It comes through experience. God is the one who disrupts our thinking, and Reid defines our thinking. He shakes us. He rattles us, but mostly he takes us by the hand and leads us through a story. I often say facts tell, but stories sell. If we had just had a one clear statement, I don't think it would've nearly made an impact on us as the story has.

16:07:
Why? Because we've had to take the story and think about it. We've had to take the story and reflect on it. We've had to take the story and wrestle with it. We've had to take the story and get mad at it.

16:20:
We've had to take the story and and try to make some application on it. Even the writer of Hebrews had to wrestle with it. Even, uh, I think Moses and the prophets and everyone in the history of the people had to wrestle with it. What does this mean?

16:44:
God intends it that way. Look at your life stories. Look at your pilgrimage. Did you misunderstand God at times or did you just have a little bit of the picture?

17:02:
Maybe God needed to relocate you to some other part of the story or some other geographical location or some other experiential location in order to teach you the lesson that you needed to know. And rather than beat you over the head with all of your own misconceptions about the nature of God, in reality, he just lets you learn to trust him, to take you to the next moment of enlightenment. That's how we learn, that's how we grow. That's how we get to know God. The s and the test was the self-realization. What was the self-realization that Abraham came out of that with? By the way, there were only two people really who could tell the whole story on earth, Abraham and Isaac, and it's passed on generation to generation.

18:09:
So what we have is what they learn. And the angel says to Abraham, Abraham, you revere God. You live in an awe of God. You fear God is the way. It is the word that's used.

18:29:
But we know it means more than being terrified of God. It means having reverence and awe of God. You, you have this, you trust God. Paul says, Abraham believed God, and God counted it unto him as righteousness, not only you. So I think God knew this stuff.

18:54:
You know, when God is asking the question, he is doing this in the context of a relationship, what God knows about us, God wants us to know. And this knowledge is a reciprocal knowledge. It's also self-realization. That's the yes, yes, self-realization, knowing and being known by God. The psalmist said, Lord, you have searched me and known me. You know, when I rise up, you know when I lie down, such knowledge is too wonderful for me. It's beyond me. And yet the psalmist is coming to know these things.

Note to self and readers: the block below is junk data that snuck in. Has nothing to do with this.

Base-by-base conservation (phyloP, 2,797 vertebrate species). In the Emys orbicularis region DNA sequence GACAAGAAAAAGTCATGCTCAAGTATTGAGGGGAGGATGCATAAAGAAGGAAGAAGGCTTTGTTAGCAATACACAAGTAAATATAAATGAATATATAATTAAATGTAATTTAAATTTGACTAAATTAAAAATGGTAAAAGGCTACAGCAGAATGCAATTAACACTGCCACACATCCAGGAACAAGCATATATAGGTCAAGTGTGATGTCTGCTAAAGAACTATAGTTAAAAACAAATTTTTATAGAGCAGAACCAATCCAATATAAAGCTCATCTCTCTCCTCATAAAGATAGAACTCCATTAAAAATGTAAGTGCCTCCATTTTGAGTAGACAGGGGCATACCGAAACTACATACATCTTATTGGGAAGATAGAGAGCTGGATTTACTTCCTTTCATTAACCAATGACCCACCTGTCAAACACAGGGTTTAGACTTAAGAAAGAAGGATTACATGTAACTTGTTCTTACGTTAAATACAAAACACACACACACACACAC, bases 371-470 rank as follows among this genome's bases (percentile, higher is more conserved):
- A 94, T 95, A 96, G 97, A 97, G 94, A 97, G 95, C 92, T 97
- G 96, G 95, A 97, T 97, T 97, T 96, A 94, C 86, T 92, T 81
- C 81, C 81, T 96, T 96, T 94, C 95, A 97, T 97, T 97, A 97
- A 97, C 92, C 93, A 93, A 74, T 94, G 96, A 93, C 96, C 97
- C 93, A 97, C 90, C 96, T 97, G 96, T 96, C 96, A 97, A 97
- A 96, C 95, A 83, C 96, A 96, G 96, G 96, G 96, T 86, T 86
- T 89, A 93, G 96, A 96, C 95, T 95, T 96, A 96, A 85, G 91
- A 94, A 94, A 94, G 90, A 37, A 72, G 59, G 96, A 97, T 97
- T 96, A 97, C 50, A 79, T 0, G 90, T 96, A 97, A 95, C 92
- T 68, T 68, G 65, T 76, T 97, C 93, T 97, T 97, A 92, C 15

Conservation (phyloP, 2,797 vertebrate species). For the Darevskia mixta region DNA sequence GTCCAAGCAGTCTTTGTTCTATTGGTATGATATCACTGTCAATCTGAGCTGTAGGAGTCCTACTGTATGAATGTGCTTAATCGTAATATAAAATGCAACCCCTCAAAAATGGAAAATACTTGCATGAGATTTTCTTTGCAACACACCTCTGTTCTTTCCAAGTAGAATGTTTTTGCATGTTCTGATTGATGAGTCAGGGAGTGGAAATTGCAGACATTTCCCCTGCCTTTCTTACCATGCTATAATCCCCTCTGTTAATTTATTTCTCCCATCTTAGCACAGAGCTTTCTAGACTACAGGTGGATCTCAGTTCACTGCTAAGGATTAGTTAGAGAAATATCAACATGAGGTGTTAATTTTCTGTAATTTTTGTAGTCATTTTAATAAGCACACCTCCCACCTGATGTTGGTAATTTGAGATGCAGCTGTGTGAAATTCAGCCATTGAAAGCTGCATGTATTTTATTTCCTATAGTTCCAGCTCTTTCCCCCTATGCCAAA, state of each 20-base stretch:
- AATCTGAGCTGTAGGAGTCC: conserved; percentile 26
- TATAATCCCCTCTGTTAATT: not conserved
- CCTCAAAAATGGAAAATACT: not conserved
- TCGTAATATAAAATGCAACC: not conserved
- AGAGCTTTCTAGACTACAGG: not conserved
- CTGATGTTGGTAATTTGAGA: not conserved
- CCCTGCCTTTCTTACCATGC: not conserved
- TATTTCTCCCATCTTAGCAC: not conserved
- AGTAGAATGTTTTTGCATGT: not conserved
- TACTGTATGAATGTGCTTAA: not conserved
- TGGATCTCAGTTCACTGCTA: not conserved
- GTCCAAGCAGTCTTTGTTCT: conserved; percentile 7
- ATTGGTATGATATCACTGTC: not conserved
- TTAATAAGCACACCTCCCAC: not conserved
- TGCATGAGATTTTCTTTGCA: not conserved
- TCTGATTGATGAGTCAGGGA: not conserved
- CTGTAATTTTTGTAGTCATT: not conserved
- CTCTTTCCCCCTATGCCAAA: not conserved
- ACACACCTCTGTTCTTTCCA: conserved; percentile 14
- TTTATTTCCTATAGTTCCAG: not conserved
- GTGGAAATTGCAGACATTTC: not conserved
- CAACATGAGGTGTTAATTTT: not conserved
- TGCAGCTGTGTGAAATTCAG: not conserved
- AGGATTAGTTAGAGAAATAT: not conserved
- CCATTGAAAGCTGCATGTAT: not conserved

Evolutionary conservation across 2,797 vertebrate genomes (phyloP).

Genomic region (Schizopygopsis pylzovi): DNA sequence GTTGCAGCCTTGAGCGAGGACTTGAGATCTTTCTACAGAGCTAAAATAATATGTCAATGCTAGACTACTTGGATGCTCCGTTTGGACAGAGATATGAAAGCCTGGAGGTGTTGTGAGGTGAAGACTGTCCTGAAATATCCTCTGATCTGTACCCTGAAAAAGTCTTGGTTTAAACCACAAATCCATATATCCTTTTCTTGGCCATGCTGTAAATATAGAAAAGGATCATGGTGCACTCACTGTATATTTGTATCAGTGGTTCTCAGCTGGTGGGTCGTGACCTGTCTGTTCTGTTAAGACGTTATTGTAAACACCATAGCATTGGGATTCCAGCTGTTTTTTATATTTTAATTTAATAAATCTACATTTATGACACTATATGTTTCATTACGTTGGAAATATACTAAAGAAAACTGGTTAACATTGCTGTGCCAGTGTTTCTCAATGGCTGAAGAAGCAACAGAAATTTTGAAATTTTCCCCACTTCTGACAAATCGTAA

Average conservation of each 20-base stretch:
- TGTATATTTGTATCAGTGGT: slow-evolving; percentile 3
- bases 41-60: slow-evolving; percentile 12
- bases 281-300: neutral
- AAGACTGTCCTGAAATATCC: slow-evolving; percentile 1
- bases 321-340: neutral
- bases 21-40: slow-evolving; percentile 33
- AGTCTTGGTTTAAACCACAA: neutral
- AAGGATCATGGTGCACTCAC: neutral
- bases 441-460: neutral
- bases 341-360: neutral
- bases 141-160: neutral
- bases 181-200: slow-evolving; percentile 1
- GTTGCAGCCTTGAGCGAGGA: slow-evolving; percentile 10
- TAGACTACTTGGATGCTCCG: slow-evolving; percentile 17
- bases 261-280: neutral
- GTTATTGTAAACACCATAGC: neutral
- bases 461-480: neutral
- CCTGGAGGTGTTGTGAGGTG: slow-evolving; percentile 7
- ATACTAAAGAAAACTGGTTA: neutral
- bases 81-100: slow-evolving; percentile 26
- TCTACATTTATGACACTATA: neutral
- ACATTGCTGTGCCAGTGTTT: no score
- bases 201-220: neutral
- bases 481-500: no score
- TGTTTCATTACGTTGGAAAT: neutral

19:45:
The New Testament says, we shall know even as we are known, our experience with God, our pilgrimage of God is about coming to, uh, know as we are known until that time when it is perfected in that eternal moment, there's another T in test, and I'm gonna teach you a new theological word. Okay? Are you ready? T h e o t h a n e y t h e o.

20:25:
The o God. T h a n y. Theophany. It's where God shows God to a human being.

20:39:
In some way it can be a physical manifestation, it can be some kind of eye-opening experience of God. Now, this time, I don't know how God spoke to Abraham. In the first few verses of this story, it says, God said to Abraham, well, I, I don't know. It doesn't say it was audible. It was, could have been an impression.

21:09:
We, we don't know. And what God said to Abraham may have even been more than is reported, but not less. But here, angels are messengers of God. And so they have this tendency to be a little more audible or verbal or visible, and the angel comes and says, don't harm the child. And restrains Abraham, but still Abraham meets God in that encounter with the angel in that theophany, oftentimes the scriptures say, you know, I saw God when you were seeing the messenger from God, because the messenger from God is a credible representation of what God wants to say to you in that moment. It was a theophany most important thing that happened was that Abraham had his eyes opened and realized part of the character of God is the God who provides. And he provided the ram in the thicket, and he said, on the mountain of the Lord, it shall be provided. Now, all the, the history and the backstory of Mount Mors association with Jerusalem and, and all of that is interesting, but it's not necessarily pertinent to the message today.

22:57:
God meets us where we are to teach us about himself. We have misconceptions, we have prejudices, we have assumptions. But God comes to us in the middle of those assumptions. Some people have a problem with the fact that God reached out to magicians. That's what, that's the, they were magi. You know, that's where we get the word magicians from Magi. They were wise men who were practicing another religion and were practicing, uh, reading the stars. And he came to them through their own, uh, a combination of their own understanding of the Hebrew scriptures to which they would've been exposed because of the exile of the children of Israel in Babylon, because of all the Jews that remained behind that they would've known, but also their other religious texts, and showed them a star.

24:04: